The latest edition of Armchair Traveling In The Age of Covid takes us to a stretch of Florida that has well and truly been forgotten in an era of urban sprawl and autoAnarchy. And that’s a good thing, friends and neighbors.
Because the thing you have to remember about The Forgotten Coast is that, there, legends are fact and fact is legend. Which is another way of saying that if the Creature of the Black Lagoon and the Wakulla Volcano didn’t exist, we would have to make them up.
What we do not have to make up is The Forgotten Coast’s relationship with the sea. Land and water meet here in perfect harmony.
In point of fact, land and water and light and shadows and reality and illusions all come together in a perfect melding of shapes and colors and illusions.
Until it is barely possible to know what is up and what is down. Not that any of that makes any difference on The Forgotten Coast.
Consider that a St. Marks lighthouse keeper, perched on the edge of the world, worried that he would be slaughtered by marauding Seminoles…who never did find their way to the lighthouse. But just a few miles away, economics and the elements would ultimately make a ghost town out of a boom town.
But I’m getting ahead of myself. What I wanted to say is that I had the opportunity to reacquaint myself with The Forgotten Coast by virtue of leading bicycle tours along a stretch of Florida that, somehow, had escaped the curse of concrete, condos, asphalt and expansion. God knows how.
It is only by getting out of a car that you really can experience the natural order of things on the Forgotten Coast and appreciate just how liberating being in a forgotten land can be.
It is not for nothing that pirates and vagabonds and adventurers and fugitives have come here to find refuge.
This is where Ed Ball, Florida’s most notorious robber barron, built his Xanadu.
They picked Ball’s estate, where the Wakulla River converges with the Gulf of Mexico, to stand in for the primeval Amazon…where creatures strange and menacing dwelled.
Because, after all, who could possibly tell the difference?
Another edition of the Armchair Traveler In The Age of Covid. Let’s take a trip along Florida’s Forgotten Coast. An amazing collection of inlets, bays, rivers and swamps and tiny settlements that extend from the St. Marks National Wildlife Preserve to the bones of old Mexico Beach and beyond.
We’re talking your Creature Of The Black Lagoon, your Wakulla Volcano, and much, much more. Legends and fantasies are born here.
Shrimpers, oystermen, smugglers, pirates and vagabonds all converge on this forgotten shore.
I took this photo on the Ochlockonee River, which winds its way out of Tate’s Hell Swamp and empties into the Gulf, on the first morning of the Biden presidency. It seemed as good an omen as any.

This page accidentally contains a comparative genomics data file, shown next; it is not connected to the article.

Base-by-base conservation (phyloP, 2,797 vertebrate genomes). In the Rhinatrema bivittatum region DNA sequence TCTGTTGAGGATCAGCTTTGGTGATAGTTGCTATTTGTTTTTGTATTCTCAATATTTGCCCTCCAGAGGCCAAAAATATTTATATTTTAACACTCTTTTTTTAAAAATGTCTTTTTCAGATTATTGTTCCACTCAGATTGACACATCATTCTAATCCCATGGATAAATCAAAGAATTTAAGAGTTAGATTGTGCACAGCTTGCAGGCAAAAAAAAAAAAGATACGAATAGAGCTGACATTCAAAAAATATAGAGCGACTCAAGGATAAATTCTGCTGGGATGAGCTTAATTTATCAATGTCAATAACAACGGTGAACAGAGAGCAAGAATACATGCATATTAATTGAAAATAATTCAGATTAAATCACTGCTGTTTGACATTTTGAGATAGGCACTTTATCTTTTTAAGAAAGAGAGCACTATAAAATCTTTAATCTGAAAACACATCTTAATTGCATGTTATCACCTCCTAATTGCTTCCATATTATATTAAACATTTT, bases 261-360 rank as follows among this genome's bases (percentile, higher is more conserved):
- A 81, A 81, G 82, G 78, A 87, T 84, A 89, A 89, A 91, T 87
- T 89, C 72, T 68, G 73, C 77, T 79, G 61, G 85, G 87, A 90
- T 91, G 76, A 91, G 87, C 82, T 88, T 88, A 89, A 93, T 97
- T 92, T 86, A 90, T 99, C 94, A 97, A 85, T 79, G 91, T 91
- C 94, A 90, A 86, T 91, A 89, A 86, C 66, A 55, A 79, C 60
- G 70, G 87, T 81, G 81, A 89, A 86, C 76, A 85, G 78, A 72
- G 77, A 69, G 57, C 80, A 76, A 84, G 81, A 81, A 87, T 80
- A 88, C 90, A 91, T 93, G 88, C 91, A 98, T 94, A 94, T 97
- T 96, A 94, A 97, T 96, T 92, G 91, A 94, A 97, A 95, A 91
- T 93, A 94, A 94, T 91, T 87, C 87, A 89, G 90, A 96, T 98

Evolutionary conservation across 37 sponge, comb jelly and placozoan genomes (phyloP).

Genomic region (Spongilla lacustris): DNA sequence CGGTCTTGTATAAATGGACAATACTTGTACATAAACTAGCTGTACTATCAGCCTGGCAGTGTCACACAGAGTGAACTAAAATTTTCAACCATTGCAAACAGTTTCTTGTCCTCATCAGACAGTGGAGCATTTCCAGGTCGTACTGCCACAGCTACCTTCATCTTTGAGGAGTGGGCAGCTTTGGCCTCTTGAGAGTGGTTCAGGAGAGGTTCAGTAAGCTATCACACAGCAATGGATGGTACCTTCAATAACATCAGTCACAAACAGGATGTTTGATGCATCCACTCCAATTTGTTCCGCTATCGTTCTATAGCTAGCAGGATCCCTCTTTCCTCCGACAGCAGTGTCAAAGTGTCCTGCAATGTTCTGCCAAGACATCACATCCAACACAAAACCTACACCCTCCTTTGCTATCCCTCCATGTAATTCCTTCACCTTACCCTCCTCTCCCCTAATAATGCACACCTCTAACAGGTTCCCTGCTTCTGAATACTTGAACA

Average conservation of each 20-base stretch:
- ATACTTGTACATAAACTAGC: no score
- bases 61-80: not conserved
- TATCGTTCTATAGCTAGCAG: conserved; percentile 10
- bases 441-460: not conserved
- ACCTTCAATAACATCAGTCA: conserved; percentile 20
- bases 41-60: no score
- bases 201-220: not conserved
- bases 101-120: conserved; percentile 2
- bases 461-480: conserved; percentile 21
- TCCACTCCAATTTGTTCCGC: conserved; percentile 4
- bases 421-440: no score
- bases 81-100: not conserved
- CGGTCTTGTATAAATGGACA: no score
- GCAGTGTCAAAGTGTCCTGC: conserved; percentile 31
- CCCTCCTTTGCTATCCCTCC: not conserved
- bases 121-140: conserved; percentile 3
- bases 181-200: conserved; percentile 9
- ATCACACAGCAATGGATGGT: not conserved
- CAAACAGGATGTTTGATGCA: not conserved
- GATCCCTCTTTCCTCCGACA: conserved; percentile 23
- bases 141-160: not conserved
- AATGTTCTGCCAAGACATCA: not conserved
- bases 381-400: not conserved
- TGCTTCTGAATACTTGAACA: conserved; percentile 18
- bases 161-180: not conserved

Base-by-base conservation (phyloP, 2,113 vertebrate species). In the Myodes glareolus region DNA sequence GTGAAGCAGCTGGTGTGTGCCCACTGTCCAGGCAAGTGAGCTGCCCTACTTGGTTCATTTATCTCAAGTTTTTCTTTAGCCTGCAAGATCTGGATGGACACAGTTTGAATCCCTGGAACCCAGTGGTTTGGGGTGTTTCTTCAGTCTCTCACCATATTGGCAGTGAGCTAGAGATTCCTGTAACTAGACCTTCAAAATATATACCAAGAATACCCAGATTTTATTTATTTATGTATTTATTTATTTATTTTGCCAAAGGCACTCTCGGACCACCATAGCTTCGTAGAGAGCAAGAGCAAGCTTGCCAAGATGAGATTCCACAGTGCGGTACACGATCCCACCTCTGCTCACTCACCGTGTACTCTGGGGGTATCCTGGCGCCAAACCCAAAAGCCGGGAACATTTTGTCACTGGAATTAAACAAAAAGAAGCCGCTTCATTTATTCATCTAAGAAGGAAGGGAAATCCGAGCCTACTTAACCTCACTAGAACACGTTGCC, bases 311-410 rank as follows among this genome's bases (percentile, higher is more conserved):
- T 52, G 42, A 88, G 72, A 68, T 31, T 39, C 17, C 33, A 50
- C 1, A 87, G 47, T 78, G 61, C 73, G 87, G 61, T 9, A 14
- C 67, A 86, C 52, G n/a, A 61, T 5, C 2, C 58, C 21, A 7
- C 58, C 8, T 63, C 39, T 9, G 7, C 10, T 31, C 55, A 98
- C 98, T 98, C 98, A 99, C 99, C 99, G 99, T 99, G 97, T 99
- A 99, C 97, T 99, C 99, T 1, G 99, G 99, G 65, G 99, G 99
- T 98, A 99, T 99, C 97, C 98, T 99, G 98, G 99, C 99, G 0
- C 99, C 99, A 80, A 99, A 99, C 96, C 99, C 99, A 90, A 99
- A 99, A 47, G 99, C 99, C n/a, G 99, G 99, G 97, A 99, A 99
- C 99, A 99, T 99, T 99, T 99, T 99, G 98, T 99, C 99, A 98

You simply cannot walk the banks of this enchanted river without coming away with a fresh perspective on life, the universe and everything.
The story goes that a St. Marks lighthouse keeper was so terrified of marauding Seminoles that he begged the lighthouse service to build him an escape boat. He was refused, but it turned out the lighthouse was so remote that even the Indians wouldn’t bother with it. Nearby Port Leon also suffered from disinterest.
I fell in love with this exquisite stretch of coast while leading five day bicycle tours that started in Port St. Joe and ended at Tallahassee.
On the first day of our tour we always cycled to Mexico Beach. It was a classic beach town seemingly preserved in its 1950’s-era roots. Unspoiled by modern condos and such. Unfortunately, hurricane Michael came to visit and tore little Mexico Beach to shreds.
Port St. Joseph had ambitions to be Florida’s state capital. But yellow fever and bad weather spoiled everything. Port St. Joe had to settle for the Florida Constitutional Museum as a consolation prize. But this small, lovely port town sheltered from the sea by a long, narrow peninsula is a joy to visit.
The charm of Apalachicola isn’t just that it was once the oyster capital of the world. The oystermen are largely gone now but Apalachicola lives on as a fishing village, culture and arts center, amazing eateries and too much history to recount here. Oh, and somebody invented air conditioning here, which is very cool.
Seriously, if it’s not in Apalachicola you don’t really need it.
If you blink you could miss Eastpoint altogether. But it is a vital Forgotten Coast link. It connects to Apalachicola via a five mile bridge and to St. George Island via a six mile span.
What’s not to like on St. George Island? Miles of pristine white sandy beaches and primeval wetlands on one end, and a classic beach town on the other. A great lighthouse and the Blue Parrot, one of the coolest cafes on the whole coast (great t-shirts too), smack dab in the middle.